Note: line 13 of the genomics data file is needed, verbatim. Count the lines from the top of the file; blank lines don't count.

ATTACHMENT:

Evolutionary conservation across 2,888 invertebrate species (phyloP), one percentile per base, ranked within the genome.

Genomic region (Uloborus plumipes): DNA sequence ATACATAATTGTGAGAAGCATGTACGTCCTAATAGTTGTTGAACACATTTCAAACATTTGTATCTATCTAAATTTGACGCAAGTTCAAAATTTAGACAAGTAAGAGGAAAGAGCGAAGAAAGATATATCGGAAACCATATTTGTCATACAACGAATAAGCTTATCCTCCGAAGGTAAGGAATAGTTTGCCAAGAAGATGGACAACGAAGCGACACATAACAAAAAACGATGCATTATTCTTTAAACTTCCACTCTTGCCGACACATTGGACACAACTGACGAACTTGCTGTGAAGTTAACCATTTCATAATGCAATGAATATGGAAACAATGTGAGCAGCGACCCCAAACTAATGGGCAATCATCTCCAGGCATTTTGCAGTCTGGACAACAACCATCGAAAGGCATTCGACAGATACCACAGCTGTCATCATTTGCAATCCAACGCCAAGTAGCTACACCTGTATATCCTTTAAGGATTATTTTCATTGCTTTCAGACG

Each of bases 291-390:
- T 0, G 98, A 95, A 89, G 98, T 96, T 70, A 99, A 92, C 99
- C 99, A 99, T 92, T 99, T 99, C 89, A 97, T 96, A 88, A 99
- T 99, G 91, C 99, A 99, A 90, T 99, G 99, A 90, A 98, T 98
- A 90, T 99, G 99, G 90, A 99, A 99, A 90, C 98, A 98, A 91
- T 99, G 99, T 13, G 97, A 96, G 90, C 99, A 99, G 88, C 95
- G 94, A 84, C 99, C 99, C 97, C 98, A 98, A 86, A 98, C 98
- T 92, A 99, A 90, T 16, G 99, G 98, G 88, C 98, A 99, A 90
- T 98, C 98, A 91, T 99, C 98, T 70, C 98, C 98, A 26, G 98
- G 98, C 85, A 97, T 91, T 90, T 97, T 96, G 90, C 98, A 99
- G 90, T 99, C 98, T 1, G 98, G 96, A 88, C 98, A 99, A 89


- G 90, T 99, C 98, T 1, G 98, G 96, A 88, C 98, A 99, A 89